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Remington Versus SIG: Which Over/Under 12 Gauge Is Ideal?

By name, it's the Remington, but it's a load to shoot. The SIG Arms Aurora is a faster, slicker product, in our estimation.

Plenty of Twenties: Urika AL391 Wins Test of Three Autoloaders

Beretta's $960 gun was fast on targets and produced little kick. Also, though not our first picks, Browning's Gold Hunter Classic and the Remington 11-87 Premier can also be good choices.

Cowboy Doubles: Hit The Trail With The Stoeger Coachgun

Outfitting yourself for a Cowboy Action event involves sixguns, rifles, and shotguns. Most stages of a typical Cowboy event require all three types of firearms. Many words have been written about today's handgun choices, and a fair amount of copy has been penned about rifles, but precious little has been mentioned about shotguns.

The Cowboy Action-shooter's shotgun has to be either a non-eject side-by-side double—with or without hammers—or an appropriate pump or lever shotgun from the tail end of the 19th century. Some shooters use vintage guns, some of them over a century old, but we think most shooters will be better served with modern shotguns. In this report we look at three double guns suitable for the game, all of them 12-bores with 20-inch barrels. They came from EMF, TriStar, and Stoeger. All were blued, and had wood buttstocks and forends. One of them was choked. One had hammers, but the others were hammerless. All had double triggers, and all were made with the Cowboy game in mind. Here's our findings.

Waterfowl Pump Guns: Big-Bore Magnums From Ithaca, Mossberg

In a test of high-brass shell shuckers, we thought the Model 37 Waterfowler outdid the Mossberg 835 Ultra-Mag in crucial areas.

Bolt-Action Slug Shotguns: Savage, Tar-Hunt Get The Nod

The bolt-action has become state-of-the-art in slug guns, ostensibly because of the greater inherent accuracy of the solid, vibration-resistant lock-up provided by a bolt, and partly because of price point.

The Browning A-Bolt slug gun was probably the best-designed production bolt gun ever made when it was introduced in 1996. But it was discontinued after just three years of production because, at $700 retail, it simply couldn't compete with the Marlin 512, Mossberg 695 and Savage 210 on price. The latter three were not only much less expensive (at least 50 percent cheaper), but were seen to rival the Browning's performance in all but the most experienced hands.

These are not the bolt-action shotguns you might remember from your youth — $100 beginner models by Mossberg and Marlin — although there are some similarities. The addition of good-quality rifled barrels, which in turn allowed the use of high-tech saboted slugs, elevated the bolt-action designs among slug shooters.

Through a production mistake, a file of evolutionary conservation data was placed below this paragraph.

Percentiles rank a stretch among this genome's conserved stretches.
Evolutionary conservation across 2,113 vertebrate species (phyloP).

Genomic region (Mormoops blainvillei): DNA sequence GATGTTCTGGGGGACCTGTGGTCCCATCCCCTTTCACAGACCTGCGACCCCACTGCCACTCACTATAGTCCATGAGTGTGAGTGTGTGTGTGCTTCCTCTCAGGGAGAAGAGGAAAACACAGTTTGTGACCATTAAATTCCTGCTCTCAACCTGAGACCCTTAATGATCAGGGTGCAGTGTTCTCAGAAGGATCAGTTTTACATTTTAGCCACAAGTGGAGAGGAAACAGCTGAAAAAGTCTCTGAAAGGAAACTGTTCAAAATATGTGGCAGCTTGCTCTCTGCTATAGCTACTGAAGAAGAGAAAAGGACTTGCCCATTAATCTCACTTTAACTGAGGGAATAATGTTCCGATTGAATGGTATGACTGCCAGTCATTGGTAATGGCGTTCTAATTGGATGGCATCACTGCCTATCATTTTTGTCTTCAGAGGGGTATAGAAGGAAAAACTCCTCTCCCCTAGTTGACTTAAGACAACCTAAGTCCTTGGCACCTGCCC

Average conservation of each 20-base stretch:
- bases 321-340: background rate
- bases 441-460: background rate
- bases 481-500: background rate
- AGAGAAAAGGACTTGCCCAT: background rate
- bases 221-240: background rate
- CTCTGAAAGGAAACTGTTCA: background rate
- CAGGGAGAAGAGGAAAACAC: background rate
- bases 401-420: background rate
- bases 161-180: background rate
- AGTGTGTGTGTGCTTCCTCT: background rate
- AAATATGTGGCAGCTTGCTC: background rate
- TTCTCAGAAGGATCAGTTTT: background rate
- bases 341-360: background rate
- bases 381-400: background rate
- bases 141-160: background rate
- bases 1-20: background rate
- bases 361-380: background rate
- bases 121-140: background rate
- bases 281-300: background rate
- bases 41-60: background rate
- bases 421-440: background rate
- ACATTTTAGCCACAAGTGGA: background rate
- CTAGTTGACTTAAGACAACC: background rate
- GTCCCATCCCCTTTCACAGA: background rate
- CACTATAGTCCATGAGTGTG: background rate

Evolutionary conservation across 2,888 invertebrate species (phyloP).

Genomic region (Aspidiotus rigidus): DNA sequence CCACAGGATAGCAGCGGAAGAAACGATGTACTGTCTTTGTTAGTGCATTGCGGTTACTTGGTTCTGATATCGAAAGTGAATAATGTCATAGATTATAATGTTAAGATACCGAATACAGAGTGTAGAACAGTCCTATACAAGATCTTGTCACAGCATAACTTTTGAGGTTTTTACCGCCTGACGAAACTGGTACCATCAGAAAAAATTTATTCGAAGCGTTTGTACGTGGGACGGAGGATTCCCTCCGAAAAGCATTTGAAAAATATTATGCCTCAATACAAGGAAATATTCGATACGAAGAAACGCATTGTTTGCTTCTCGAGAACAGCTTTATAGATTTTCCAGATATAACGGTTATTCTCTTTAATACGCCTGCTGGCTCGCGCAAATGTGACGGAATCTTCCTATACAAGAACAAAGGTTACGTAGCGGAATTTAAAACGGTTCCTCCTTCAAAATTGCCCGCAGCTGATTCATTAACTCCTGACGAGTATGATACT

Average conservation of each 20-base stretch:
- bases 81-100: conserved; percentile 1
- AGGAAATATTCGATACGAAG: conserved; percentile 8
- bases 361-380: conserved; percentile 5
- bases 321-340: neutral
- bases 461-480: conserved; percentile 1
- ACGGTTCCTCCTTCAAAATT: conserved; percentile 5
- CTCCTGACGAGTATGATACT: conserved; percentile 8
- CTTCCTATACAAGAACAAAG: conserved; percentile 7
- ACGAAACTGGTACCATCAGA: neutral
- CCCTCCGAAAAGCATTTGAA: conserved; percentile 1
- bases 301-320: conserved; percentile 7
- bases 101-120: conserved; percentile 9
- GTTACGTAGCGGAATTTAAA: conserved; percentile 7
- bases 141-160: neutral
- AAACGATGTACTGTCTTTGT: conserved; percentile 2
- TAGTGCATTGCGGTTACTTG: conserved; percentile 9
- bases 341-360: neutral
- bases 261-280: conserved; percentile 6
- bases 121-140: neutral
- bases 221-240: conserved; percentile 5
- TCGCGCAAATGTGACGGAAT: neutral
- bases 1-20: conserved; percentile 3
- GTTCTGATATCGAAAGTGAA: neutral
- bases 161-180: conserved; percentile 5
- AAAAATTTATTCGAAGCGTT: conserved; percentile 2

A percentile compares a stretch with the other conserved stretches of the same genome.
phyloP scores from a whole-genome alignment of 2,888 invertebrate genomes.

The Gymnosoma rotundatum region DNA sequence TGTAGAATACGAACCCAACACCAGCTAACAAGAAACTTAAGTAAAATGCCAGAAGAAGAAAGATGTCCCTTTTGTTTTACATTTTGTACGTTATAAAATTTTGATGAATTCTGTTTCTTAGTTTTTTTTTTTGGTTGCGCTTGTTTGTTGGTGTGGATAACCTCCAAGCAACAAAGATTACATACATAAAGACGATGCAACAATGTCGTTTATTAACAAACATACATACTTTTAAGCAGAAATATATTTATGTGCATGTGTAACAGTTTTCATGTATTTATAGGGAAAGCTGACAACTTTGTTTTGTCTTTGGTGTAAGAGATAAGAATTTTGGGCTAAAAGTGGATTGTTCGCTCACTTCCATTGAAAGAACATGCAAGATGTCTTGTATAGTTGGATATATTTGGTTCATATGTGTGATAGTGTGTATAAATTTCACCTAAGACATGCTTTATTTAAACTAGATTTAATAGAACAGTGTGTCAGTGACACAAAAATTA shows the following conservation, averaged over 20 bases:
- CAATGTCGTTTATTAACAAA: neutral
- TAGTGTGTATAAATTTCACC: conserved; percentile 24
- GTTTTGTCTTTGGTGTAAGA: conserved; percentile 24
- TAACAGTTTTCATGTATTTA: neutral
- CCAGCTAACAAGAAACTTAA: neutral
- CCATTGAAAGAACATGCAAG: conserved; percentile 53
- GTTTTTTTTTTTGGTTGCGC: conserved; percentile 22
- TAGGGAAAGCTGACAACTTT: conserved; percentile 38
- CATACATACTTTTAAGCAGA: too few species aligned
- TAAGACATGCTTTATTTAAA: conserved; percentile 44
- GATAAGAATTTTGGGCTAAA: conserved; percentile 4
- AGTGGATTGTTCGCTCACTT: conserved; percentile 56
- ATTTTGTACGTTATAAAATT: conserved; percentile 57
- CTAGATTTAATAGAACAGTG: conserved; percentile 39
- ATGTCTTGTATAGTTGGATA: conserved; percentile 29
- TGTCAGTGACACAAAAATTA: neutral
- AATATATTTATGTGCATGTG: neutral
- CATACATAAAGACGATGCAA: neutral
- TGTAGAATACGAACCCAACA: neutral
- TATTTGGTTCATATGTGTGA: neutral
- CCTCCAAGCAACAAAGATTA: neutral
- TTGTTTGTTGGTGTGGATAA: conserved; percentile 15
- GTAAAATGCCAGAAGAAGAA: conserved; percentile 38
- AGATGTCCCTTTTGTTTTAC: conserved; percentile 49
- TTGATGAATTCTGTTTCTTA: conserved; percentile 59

Shotgun Modifications: A Little Money Makes A Big Difference

We retrofitted a pump, an over/under, and a slug gun to see if several aftermarket items were boons or busts in terms of improving handling, accuracy, or flexibility.

Specialty Turkey Guns: Mossberg Gets Our Best Buy Nod

Ithaca's Turkeyslayer and Remington's Special Purpose Turkey gun also gain our favor, but at somewhat higher prices.

12-Gauge Shotguns for Field and Range: Buy the Browning Citori

In a head-to-head test of stack-barrel 12 gauges, we thought the Citori Lightning Grade I, $1,432, offered more bang for the buck than Ruger's $1,369 Red Label.

Pump Shotguns for Home Defense: Mossberg 500A Persuades Us

We think Mossberg's $307 Persuader is a better self-protection choice than similar models from Winchester and Remington.

Combat Pumps: Robars Elite Outshines Wilsons Standard

The Scattergun Technologies' 12-gauge Standard model nonetheless rates a Buy It mark for its performance-to-price ratio.

Stoeger Condor I Over/Under Shotgun a Good Buy In 20 Gauge

The makers of Britain’s best side-by-sides have been known to wonder aloud why American shooters lean toward the over and under configuration. “I say, it’s not as though you chaps had eyes placed one above the other.” No, gentle-men. It’s because the side-by-side double has vanished, sadly, from the production lines of the major American manufacturers. It’s because of that sighting plane down the upper barrel and quick target acquisition. It’s because the over/under gets a second round off quicker than a pump and with less disturbance to the sight picture—be the target clay, feathered, or four-footed. All of which you know and prove by crafting such guns with exquisite precision.


Ruger Red Label Our Pick In A 20 Gauge Over/Under Shotgun

At times, Gun Tests has been criticized for comparing apples to oranges. An expensive handgun versus a similarly-designed cheaper version in the same caliber, for example. Our intent in such cases is to find out whether the higher price is proportional to higher performance and, if not, to let the chips fall where they may.

We do not expect such criticisms with this comparison of over/under shotguns. Both are closely comparable in price. The Citori is directly descendant from John Browning's wonderful Superposed. The Red Label is yet another success story in the continuing saga of William Batterman Ruger. Both 20 gauges are not ideally suited for trap, skeet or sporting clays when up agai...

He Said The Quiet Part Out Loud

During a July 21 town hall event on CNN, President Joe Biden was addressed by a member of the audience who posed a set-up...